Herbert also pointed out that BBBS funding would come from Indiana’s Riverboat Fund, which is compiled from taxes on the state’s various casinos.
According to documents, five of Monday night’s nine requests were funded through the Riverboat Fund. The remaining four allocations — those to the Small Business Center, the EDC, the Learning Center and MainStreet Greensburg — came from the city’s Edit Fund.
Herbert described the Edit Fund as being seeded from the County Economic Income Development Tax.
“Every citizen in Decatur County with a job pays that tax,” the mayor explained.
Cain ultimately agreed to halve the amount of funds requested by BBBS, agreeing with other council members the organization will likely make up the difference with fundraising dollars and donations.
As with BBBS, Cain again expressed reservations in allotting more money to New Directions than the amount allotted to the organization in 2012 ($20,000 versus $15,000).
Herbert spoke favorably of the Domestic Violence Center, commending its current director Diane Moore.
“I give Diane Moore a lot of credit,” the mayor said. “She’s brought this undertaking a long way. She’s done a great job.”
“I know this is a tough decision gentlemen,” he continued. “You have to look at the value of what you get for your money.”
With Greensburg Police Chief Stacey Chasteen in the audience Monday night, Councilman O’Mara took a more pragmatic approach in addressing Cain’s concerns.
“Do you feel that New Directions has cut down on police calls?” O’Mara queried the chief.
Chasteen affirmed that yes, New Directions and the GPD have established a close working relationship, proving beneficial to both entities and, in turn, also beneficial to Decatur County and Greensburg.
Added Councilman-at-Large Glen Tebbe, “New Directions serves families in crisis, so it does indeed help out the entire community. And they do seek funding from other sources as well; they regularly apply for grants.”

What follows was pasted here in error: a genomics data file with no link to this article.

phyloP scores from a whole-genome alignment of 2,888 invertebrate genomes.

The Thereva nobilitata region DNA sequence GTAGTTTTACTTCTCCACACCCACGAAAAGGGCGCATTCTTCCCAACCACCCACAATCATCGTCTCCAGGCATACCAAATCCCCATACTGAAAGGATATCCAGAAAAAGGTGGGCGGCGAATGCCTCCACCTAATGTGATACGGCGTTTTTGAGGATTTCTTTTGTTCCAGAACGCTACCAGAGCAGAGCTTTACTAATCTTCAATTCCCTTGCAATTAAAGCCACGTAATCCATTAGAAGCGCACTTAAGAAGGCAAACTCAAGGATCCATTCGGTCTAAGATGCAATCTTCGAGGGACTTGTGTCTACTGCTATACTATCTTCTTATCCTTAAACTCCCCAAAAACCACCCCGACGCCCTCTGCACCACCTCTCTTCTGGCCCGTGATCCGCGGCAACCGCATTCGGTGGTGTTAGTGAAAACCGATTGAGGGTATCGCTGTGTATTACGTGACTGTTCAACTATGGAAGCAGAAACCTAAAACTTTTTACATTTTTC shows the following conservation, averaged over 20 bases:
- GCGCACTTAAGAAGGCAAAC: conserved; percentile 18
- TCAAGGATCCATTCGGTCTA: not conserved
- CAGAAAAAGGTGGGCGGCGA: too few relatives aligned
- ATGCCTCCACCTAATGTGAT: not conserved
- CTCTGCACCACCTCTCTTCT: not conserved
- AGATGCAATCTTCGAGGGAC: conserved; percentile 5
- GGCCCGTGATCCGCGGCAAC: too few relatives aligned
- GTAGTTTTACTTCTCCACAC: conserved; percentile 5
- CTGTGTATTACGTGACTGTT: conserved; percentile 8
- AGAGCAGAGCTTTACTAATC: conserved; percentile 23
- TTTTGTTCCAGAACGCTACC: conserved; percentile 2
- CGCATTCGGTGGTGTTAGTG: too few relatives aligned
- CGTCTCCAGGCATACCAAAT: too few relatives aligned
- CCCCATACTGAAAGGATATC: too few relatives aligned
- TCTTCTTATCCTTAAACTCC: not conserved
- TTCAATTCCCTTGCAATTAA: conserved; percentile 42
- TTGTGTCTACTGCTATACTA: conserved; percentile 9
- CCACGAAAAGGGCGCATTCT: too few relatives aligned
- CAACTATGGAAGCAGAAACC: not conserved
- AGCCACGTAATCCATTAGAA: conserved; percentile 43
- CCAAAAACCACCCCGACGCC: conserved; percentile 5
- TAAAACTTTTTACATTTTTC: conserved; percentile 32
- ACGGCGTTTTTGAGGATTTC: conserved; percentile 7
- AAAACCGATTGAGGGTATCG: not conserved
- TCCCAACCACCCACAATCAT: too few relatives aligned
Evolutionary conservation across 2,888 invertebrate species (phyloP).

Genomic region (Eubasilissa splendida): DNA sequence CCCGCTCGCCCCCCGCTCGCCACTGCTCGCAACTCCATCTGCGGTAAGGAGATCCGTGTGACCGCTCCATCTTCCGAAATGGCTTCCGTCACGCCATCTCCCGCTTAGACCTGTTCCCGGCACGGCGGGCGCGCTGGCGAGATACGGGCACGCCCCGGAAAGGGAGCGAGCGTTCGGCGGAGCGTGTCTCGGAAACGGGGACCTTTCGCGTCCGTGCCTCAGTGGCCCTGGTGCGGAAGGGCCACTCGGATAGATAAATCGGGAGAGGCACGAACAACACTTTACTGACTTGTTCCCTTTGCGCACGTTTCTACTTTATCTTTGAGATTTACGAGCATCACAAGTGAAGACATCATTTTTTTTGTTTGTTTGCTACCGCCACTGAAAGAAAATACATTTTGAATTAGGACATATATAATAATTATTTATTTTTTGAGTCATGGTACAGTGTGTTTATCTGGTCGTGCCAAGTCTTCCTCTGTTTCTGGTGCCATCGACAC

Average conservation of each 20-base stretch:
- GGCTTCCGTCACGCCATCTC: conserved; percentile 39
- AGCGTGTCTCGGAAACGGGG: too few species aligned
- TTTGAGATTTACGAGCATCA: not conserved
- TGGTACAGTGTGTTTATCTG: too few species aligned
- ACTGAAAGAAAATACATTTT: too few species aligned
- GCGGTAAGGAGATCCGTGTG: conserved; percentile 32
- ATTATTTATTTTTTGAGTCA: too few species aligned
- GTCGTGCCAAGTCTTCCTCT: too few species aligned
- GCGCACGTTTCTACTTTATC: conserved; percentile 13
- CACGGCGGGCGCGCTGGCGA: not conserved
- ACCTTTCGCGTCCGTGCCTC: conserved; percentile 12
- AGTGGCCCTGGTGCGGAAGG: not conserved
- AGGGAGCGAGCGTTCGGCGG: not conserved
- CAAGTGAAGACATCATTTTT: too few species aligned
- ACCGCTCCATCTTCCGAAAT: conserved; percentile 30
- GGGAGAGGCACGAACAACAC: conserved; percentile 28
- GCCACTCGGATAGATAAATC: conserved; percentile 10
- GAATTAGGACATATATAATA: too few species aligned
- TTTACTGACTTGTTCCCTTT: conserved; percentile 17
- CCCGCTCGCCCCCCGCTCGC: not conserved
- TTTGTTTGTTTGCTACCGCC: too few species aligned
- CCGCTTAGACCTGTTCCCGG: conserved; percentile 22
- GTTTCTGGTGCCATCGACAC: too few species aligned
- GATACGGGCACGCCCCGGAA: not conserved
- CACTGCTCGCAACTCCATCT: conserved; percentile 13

The mayor suggested that the center receive its 2012 funding amount and return to the council for additional funding, provided they can “demonstrate a need.”
The Council agreed and unanimously allotted $15,000 to the center, with possibly more to be awarded at a later date.
According to documents, the Bread of Life didn’t request funding from the Council in 2012, but requested $20,000 in 2013.
The bulk of that money, according to Council discussion, was requested to fund re-pavement of the facility’s parking lot. The Council unanimously agreed that such an expenditure wouldn’t amount to judicious use of taxpayer dollars and thus lowered the actual amount alloted to the soup kitchen to $5,000. The Council also stipulated that Bread of Life not use the money to pay any part of re-paving its parking lot.
Also on Monday night, the council heard a brief report from the city’s Board of Zoning Appeals on its long-germinating new city sign ordinance.
The council set a tentative vote on the ordinance for a later meeting, agreeing that the measure, which was two-years in development, had reached a version suitable for final considerations.
The next meeting of the Greensburg City Council will be held at 7 p.m., March 4, at City Hall.
Contact: Rob Cox at 812-663-3111 x7011